You think I would know by now, after about ten zillion hours logged parenting these three kids. But it still takes me by surprise almost every time.
The past five days with my five month old have been rough. She’s been really restless in bed, waking up in the middle of the night chattering, whimpering and rolling around. She’s been fussy during the day too, clingy and needy. She has been teething of course (aren’t they always?), but there’s been something deeper going on.
I found myself up in the night rocking her, my mind frantically scanning over the events of the day: had I eaten too much chocolate? Had she gotten too much stimulation before bed? Was she restless due to shorter naps? Wait, when did she last poop?
This morning, when she awoke for good at 6 a.m., I brought her into the living room, away from the rooms of her sisters, in hopes they might snooze a bit longer. I laid her down on the carpet, where she immediately rolled onto her stomach and pushed up (which she could do before), but then she scooted over to me and pulled herself forward (which is new). She locked eyes with me, new noises spilling from her mouth, new confidence brimming from her hazel eyes.
Ohhhhhh, I get it. You were getting ready to change again. Hello, new little person. Goodbye, regression.
Almost every harrowing time I’ve had parenting can be boiled down to the simple truth that kids take two steps back before they take a big developmental leap.
My oldest daughter threw her first tantrums right before she started walking. She wanted to be carried everywhere right before she weaned. She was clingy and terrified in bed right before she started being able to fall asleep on her own.
At five she was nasty and rude, storming around like a tiny teenager, trying out every expression of disgust or derision she came across. I started to question whether I’d done a good job, worrying and strategizing about how to deal with her. And then, Bam! The monster was gone and my Kindergartner was trying to sight read, could write every letter of the alphabet, and suddenly she was drawing and staring at books for hours. She seemed stronger and surer of herself, happier and kinder with her little sister, gentler to the baby. Hello, new little person. Goodbye, regression.
A few months ago, my three-year-old middle daughter took a big step back. She wanted to be home all the time, and she wanted me as close as possible. She only wanted to wear footie jammies. She wanted to climb all over me, and some days I felt like I was going to suffocate between her neediness and caring for the baby. She wet the bed some nights.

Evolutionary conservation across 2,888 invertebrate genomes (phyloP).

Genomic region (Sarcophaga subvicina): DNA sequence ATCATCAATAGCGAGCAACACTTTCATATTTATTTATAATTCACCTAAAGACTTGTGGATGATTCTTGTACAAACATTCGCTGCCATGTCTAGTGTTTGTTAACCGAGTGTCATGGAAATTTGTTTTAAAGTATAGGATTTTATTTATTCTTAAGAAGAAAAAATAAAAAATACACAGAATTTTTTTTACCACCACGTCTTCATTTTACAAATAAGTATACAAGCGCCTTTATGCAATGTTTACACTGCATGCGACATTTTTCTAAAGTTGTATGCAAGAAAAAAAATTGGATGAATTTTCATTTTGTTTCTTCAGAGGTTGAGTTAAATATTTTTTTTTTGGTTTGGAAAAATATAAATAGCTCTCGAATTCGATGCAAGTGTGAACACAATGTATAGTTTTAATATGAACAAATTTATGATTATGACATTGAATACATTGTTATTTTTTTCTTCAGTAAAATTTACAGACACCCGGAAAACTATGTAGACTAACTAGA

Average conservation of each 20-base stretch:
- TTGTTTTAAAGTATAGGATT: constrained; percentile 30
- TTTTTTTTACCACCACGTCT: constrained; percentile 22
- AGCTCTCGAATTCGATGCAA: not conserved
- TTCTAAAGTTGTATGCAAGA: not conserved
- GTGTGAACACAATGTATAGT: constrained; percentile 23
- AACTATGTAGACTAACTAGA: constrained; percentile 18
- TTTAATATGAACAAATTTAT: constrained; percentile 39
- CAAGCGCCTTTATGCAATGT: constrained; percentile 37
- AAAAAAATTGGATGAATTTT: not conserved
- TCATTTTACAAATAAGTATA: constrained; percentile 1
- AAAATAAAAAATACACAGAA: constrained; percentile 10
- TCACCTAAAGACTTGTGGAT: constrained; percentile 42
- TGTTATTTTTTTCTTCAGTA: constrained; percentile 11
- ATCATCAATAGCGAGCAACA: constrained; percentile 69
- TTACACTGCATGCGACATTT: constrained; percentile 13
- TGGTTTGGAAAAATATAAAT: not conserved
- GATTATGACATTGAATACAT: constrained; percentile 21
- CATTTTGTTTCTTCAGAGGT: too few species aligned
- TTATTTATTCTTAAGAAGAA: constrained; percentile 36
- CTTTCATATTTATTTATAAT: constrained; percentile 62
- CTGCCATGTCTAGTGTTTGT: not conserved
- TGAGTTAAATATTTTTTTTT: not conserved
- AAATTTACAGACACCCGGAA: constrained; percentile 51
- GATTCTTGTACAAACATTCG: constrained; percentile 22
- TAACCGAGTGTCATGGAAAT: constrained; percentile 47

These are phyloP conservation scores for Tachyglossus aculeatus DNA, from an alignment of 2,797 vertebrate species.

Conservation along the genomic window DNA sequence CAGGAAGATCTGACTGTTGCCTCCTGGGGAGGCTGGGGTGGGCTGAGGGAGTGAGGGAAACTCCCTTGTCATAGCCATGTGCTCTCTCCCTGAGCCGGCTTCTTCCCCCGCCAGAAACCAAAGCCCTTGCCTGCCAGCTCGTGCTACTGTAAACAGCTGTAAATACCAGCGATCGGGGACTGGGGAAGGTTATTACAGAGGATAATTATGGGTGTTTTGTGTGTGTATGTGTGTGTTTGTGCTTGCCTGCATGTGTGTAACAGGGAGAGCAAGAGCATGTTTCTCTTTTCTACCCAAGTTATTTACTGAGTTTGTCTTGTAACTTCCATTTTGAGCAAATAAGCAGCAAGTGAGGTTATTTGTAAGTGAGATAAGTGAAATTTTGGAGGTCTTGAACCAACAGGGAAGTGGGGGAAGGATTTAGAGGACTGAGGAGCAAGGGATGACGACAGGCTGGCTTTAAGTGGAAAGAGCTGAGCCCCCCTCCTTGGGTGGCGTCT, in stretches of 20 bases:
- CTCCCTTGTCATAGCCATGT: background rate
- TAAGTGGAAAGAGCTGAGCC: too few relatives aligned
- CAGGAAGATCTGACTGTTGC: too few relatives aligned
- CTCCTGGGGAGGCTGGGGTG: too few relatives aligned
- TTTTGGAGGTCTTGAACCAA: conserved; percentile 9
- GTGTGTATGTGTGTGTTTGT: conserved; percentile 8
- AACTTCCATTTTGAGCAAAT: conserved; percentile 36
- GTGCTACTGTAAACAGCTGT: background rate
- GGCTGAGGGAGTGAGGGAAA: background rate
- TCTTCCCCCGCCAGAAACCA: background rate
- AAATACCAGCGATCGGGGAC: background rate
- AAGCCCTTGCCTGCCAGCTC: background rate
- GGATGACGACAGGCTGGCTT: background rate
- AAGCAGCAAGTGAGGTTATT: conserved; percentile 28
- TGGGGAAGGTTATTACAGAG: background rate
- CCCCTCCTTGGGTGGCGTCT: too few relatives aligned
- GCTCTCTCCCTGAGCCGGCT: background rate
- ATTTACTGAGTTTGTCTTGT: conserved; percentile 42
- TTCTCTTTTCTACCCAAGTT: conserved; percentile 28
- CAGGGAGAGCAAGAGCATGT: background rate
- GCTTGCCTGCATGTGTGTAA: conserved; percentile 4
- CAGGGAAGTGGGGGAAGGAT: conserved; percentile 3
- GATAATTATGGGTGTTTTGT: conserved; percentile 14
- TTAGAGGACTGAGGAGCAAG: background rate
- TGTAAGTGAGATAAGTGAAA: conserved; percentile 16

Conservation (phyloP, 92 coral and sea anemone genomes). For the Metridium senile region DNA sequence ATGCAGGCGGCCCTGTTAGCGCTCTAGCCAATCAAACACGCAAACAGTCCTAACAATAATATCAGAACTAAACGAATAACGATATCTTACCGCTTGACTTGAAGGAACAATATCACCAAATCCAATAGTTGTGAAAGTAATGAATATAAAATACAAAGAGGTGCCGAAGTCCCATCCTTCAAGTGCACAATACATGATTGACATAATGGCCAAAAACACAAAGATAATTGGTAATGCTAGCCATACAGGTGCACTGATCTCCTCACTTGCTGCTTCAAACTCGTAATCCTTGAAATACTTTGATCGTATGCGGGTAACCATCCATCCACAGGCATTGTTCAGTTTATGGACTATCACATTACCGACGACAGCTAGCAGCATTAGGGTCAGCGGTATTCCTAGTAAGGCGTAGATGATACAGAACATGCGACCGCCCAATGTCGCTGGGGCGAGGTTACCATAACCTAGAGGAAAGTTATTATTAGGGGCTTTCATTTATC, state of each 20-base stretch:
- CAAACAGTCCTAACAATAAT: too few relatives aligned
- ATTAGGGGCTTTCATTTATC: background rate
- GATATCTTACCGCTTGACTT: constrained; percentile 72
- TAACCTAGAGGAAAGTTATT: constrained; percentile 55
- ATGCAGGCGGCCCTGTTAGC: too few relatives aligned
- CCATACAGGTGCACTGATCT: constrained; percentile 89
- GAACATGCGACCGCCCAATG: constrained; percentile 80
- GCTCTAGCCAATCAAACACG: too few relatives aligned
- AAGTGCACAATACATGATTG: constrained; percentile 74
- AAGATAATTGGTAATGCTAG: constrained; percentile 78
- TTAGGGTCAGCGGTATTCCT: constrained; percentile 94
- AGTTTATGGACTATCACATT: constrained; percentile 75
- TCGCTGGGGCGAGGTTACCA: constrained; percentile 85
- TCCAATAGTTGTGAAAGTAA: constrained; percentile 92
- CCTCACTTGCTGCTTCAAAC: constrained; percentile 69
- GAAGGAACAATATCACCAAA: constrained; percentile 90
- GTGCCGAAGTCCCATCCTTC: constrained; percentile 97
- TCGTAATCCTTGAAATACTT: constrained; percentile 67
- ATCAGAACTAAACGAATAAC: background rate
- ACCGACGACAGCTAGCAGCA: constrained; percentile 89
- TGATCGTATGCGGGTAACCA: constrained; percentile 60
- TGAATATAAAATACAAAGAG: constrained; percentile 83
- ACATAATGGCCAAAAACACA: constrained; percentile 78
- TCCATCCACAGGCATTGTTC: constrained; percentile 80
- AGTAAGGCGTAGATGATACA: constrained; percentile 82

Was it becoming a big sister? Starting preschool? Her older sister going off to Kindergarten? These are big things and I have no doubt that they played a role in her behavior.
But one day I looked at her and she was different. She was dressing herself in clothes again, asking me to give her space to play alone, begging for friends to come over and play. Gone were the hours of begging to cuddle, the constant need to touch me. Hello, new little person.
It’s funny, though. Suffocated as I felt at the time, I look back gladly on her last regression. The times I got to hold her and soothe her. I’m so glad I got to baby her, because she seems like such a solid little girl now. Goodbye, baby. I’m glad to meet this new little person, but I miss that baby too.
As a mom, I never want my kids to change. I mean, of course I do, but there’s this also some melancholy when I realize they’ve leaped.
Change is a constant companion to childhood, and for parents it is a cause to celebrate– but also to mourn, just a little.
If only we could realize what was going on when we were in the thick of it, regression would give us parents a chance to step back a little bit, to relish whatever bit of babyhood or toddlerhood is about to disappear. To hold them a little tighter and just bask in it.
I’m looking forward to an easier night tonight, to a fun and busy day with my independent middle daughter. I’m excited to watch my oldest daughter read and draw.
But the next time one of them starts going backward, I’m going to try hard to savor those moments, rough as they are. To say goodbye together before we embrace the change.
“I kiss you and kiss you, With arms around my own, Ah, how shall I miss you, When, dear, you have grown.”
― W.B. Yeats
About the Author
Shawna Gamache is a former newspaper reporter and co-founder of the local blog Moms Alive. She is mama to Ruby, 3, Quinn, 5, and Nora, 5 months. In her quiet moments, Shawna loves writing, knitting and avoiding eye contact with her laundry pile.